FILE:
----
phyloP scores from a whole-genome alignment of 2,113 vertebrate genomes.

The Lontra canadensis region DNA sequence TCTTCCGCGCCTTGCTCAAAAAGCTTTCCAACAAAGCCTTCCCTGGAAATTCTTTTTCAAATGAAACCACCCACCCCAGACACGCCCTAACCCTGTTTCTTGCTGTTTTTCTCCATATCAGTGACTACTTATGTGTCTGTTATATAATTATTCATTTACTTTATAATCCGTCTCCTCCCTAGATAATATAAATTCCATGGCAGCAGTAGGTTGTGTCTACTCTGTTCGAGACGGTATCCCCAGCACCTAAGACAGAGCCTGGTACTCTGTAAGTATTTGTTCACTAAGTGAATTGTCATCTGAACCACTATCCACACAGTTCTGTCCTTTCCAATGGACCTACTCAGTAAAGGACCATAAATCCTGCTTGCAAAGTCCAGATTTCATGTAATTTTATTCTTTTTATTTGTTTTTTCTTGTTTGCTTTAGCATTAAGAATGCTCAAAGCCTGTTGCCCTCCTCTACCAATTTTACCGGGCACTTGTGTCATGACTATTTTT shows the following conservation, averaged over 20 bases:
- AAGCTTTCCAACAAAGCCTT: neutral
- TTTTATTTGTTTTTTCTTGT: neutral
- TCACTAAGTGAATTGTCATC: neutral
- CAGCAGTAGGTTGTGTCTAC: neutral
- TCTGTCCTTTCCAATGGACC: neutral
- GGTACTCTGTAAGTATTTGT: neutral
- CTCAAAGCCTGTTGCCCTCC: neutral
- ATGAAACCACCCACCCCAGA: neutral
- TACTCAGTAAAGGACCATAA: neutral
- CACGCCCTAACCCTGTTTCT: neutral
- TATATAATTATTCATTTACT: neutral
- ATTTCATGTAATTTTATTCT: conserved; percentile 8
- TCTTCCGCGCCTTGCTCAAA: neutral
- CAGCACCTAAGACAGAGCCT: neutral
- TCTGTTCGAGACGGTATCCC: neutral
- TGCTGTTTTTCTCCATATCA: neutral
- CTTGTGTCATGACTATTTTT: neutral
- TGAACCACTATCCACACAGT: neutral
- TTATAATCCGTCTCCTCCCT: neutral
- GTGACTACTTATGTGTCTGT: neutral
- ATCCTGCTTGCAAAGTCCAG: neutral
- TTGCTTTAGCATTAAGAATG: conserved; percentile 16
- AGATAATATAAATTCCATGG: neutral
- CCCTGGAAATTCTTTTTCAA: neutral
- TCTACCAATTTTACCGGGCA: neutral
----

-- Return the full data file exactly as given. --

phyloP scores from a whole-genome alignment of 2,113 vertebrate genomes.

The Lontra canadensis region DNA sequence TCTTCCGCGCCTTGCTCAAAAAGCTTTCCAACAAAGCCTTCCCTGGAAATTCTTTTTCAAATGAAACCACCCACCCCAGACACGCCCTAACCCTGTTTCTTGCTGTTTTTCTCCATATCAGTGACTACTTATGTGTCTGTTATATAATTATTCATTTACTTTATAATCCGTCTCCTCCCTAGATAATATAAATTCCATGGCAGCAGTAGGTTGTGTCTACTCTGTTCGAGACGGTATCCCCAGCACCTAAGACAGAGCCTGGTACTCTGTAAGTATTTGTTCACTAAGTGAATTGTCATCTGAACCACTATCCACACAGTTCTGTCCTTTCCAATGGACCTACTCAGTAAAGGACCATAAATCCTGCTTGCAAAGTCCAGATTTCATGTAATTTTATTCTTTTTATTTGTTTTTTCTTGTTTGCTTTAGCATTAAGAATGCTCAAAGCCTGTTGCCCTCCTCTACCAATTTTACCGGGCACTTGTGTCATGACTATTTTT shows the following conservation, averaged over 20 bases:
- AAGCTTTCCAACAAAGCCTT: neutral
- TTTTATTTGTTTTTTCTTGT: neutral
- TCACTAAGTGAATTGTCATC: neutral
- CAGCAGTAGGTTGTGTCTAC: neutral
- TCTGTCCTTTCCAATGGACC: neutral
- GGTACTCTGTAAGTATTTGT: neutral
- CTCAAAGCCTGTTGCCCTCC: neutral
- ATGAAACCACCCACCCCAGA: neutral
- TACTCAGTAAAGGACCATAA: neutral
- CACGCCCTAACCCTGTTTCT: neutral
- TATATAATTATTCATTTACT: neutral
- ATTTCATGTAATTTTATTCT: conserved; percentile 8
- TCTTCCGCGCCTTGCTCAAA: neutral
- CAGCACCTAAGACAGAGCCT: neutral
- TCTGTTCGAGACGGTATCCC: neutral
- TGCTGTTTTTCTCCATATCA: neutral
- CTTGTGTCATGACTATTTTT: neutral
- TGAACCACTATCCACACAGT: neutral
- TTATAATCCGTCTCCTCCCT: neutral
- GTGACTACTTATGTGTCTGT: neutral
- ATCCTGCTTGCAAAGTCCAG: neutral
- TTGCTTTAGCATTAAGAATG: conserved; percentile 16
- AGATAATATAAATTCCATGG: neutral
- CCCTGGAAATTCTTTTTCAA: neutral
- TCTACCAATTTTACCGGGCA: neutral